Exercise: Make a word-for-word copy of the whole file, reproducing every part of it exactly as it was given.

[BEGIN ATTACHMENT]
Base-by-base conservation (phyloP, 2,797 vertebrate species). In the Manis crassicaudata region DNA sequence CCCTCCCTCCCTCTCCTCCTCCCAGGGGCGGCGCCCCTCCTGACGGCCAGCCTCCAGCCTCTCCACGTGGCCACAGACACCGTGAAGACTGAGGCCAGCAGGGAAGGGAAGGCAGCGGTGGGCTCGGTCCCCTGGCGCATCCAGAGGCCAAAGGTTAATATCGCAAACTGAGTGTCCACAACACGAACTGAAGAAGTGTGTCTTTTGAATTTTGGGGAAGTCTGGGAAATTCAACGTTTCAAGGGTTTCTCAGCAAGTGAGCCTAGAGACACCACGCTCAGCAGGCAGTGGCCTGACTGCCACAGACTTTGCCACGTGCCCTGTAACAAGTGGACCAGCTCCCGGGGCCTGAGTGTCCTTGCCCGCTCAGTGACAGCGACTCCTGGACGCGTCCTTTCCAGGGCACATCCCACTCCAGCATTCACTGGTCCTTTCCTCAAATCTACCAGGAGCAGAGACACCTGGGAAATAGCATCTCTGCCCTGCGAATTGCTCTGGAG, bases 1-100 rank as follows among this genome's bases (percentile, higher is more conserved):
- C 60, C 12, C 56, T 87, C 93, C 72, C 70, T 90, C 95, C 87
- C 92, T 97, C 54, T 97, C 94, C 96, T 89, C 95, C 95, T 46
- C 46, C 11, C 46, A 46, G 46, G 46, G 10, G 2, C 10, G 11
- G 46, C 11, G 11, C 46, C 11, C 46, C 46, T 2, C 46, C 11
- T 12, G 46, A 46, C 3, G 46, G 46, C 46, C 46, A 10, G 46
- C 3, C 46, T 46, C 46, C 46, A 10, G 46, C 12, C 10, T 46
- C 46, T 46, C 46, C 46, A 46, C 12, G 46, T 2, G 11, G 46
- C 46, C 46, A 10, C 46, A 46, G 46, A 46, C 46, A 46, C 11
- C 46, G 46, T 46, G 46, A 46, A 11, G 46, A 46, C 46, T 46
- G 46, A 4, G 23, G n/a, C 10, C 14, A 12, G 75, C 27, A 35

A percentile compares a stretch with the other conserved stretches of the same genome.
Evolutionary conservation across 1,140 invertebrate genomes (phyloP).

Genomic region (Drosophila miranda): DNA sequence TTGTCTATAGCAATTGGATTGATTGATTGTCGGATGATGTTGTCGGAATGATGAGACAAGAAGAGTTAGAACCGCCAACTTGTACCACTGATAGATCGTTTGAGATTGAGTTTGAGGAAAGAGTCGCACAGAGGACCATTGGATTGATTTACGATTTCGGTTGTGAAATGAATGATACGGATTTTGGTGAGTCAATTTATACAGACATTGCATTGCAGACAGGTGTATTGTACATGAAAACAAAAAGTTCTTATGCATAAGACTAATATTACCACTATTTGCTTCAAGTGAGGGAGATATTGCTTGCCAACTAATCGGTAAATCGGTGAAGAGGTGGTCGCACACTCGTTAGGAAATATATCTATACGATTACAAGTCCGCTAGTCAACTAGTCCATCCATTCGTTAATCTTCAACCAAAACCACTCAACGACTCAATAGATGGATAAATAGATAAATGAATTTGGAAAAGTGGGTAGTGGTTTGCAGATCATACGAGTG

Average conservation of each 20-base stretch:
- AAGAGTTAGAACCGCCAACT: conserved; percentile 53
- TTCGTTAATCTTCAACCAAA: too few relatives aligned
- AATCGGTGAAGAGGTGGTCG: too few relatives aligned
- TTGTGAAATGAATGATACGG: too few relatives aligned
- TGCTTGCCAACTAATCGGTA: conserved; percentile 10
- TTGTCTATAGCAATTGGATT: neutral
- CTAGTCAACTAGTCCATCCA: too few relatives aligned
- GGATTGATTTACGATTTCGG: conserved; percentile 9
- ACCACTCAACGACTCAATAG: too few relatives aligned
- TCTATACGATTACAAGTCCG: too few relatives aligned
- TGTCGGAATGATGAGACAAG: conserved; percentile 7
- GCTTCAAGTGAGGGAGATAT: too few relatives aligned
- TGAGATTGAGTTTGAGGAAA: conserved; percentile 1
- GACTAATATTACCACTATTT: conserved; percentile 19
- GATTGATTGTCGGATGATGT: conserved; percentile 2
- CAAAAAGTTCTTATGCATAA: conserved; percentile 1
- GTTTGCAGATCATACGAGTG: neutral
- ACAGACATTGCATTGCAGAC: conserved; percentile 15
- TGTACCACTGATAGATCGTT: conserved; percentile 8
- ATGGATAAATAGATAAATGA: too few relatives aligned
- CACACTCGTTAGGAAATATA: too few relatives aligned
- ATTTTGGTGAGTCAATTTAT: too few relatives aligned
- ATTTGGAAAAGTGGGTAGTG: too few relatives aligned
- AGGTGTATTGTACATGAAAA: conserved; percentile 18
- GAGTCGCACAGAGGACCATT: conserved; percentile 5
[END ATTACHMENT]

Base-by-base conservation (phyloP, 2,797 vertebrate species). In the Manis crassicaudata region DNA sequence CCCTCCCTCCCTCTCCTCCTCCCAGGGGCGGCGCCCCTCCTGACGGCCAGCCTCCAGCCTCTCCACGTGGCCACAGACACCGTGAAGACTGAGGCCAGCAGGGAAGGGAAGGCAGCGGTGGGCTCGGTCCCCTGGCGCATCCAGAGGCCAAAGGTTAATATCGCAAACTGAGTGTCCACAACACGAACTGAAGAAGTGTGTCTTTTGAATTTTGGGGAAGTCTGGGAAATTCAACGTTTCAAGGGTTTCTCAGCAAGTGAGCCTAGAGACACCACGCTCAGCAGGCAGTGGCCTGACTGCCACAGACTTTGCCACGTGCCCTGTAACAAGTGGACCAGCTCCCGGGGCCTGAGTGTCCTTGCCCGCTCAGTGACAGCGACTCCTGGACGCGTCCTTTCCAGGGCACATCCCACTCCAGCATTCACTGGTCCTTTCCTCAAATCTACCAGGAGCAGAGACACCTGGGAAATAGCATCTCTGCCCTGCGAATTGCTCTGGAG, bases 1-100 rank as follows among this genome's bases (percentile, higher is more conserved):
- C 60, C 12, C 56, T 87, C 93, C 72, C 70, T 90, C 95, C 87
- C 92, T 97, C 54, T 97, C 94, C 96, T 89, C 95, C 95, T 46
- C 46, C 11, C 46, A 46, G 46, G 46, G 10, G 2, C 10, G 11
- G 46, C 11, G 11, C 46, C 11, C 46, C 46, T 2, C 46, C 11
- T 12, G 46, A 46, C 3, G 46, G 46, C 46, C 46, A 10, G 46
- C 3, C 46, T 46, C 46, C 46, A 10, G 46, C 12, C 10, T 46
- C 46, T 46, C 46, C 46, A 46, C 12, G 46, T 2, G 11, G 46
- C 46, C 46, A 10, C 46, A 46, G 46, A 46, C 46, A 46, C 11
- C 46, G 46, T 46, G 46, A 46, A 11, G 46, A 46, C 46, T 46
- G 46, A 4, G 23, G n/a, C 10, C 14, A 12, G 75, C 27, A 35

A percentile compares a stretch with the other conserved stretches of the same genome.
Evolutionary conservation across 1,140 invertebrate genomes (phyloP).

Genomic region (Drosophila miranda): DNA sequence TTGTCTATAGCAATTGGATTGATTGATTGTCGGATGATGTTGTCGGAATGATGAGACAAGAAGAGTTAGAACCGCCAACTTGTACCACTGATAGATCGTTTGAGATTGAGTTTGAGGAAAGAGTCGCACAGAGGACCATTGGATTGATTTACGATTTCGGTTGTGAAATGAATGATACGGATTTTGGTGAGTCAATTTATACAGACATTGCATTGCAGACAGGTGTATTGTACATGAAAACAAAAAGTTCTTATGCATAAGACTAATATTACCACTATTTGCTTCAAGTGAGGGAGATATTGCTTGCCAACTAATCGGTAAATCGGTGAAGAGGTGGTCGCACACTCGTTAGGAAATATATCTATACGATTACAAGTCCGCTAGTCAACTAGTCCATCCATTCGTTAATCTTCAACCAAAACCACTCAACGACTCAATAGATGGATAAATAGATAAATGAATTTGGAAAAGTGGGTAGTGGTTTGCAGATCATACGAGTG

Average conservation of each 20-base stretch:
- AAGAGTTAGAACCGCCAACT: conserved; percentile 53
- TTCGTTAATCTTCAACCAAA: too few relatives aligned
- AATCGGTGAAGAGGTGGTCG: too few relatives aligned
- TTGTGAAATGAATGATACGG: too few relatives aligned
- TGCTTGCCAACTAATCGGTA: conserved; percentile 10
- TTGTCTATAGCAATTGGATT: neutral
- CTAGTCAACTAGTCCATCCA: too few relatives aligned
- GGATTGATTTACGATTTCGG: conserved; percentile 9
- ACCACTCAACGACTCAATAG: too few relatives aligned
- TCTATACGATTACAAGTCCG: too few relatives aligned
- TGTCGGAATGATGAGACAAG: conserved; percentile 7
- GCTTCAAGTGAGGGAGATAT: too few relatives aligned
- TGAGATTGAGTTTGAGGAAA: conserved; percentile 1
- GACTAATATTACCACTATTT: conserved; percentile 19
- GATTGATTGTCGGATGATGT: conserved; percentile 2
- CAAAAAGTTCTTATGCATAA: conserved; percentile 1
- GTTTGCAGATCATACGAGTG: neutral
- ACAGACATTGCATTGCAGAC: conserved; percentile 15
- TGTACCACTGATAGATCGTT: conserved; percentile 8
- ATGGATAAATAGATAAATGA: too few relatives aligned
- CACACTCGTTAGGAAATATA: too few relatives aligned
- ATTTTGGTGAGTCAATTTAT: too few relatives aligned
- ATTTGGAAAAGTGGGTAGTG: too few relatives aligned
- AGGTGTATTGTACATGAAAA: conserved; percentile 18
- GAGTCGCACAGAGGACCATT: conserved; percentile 5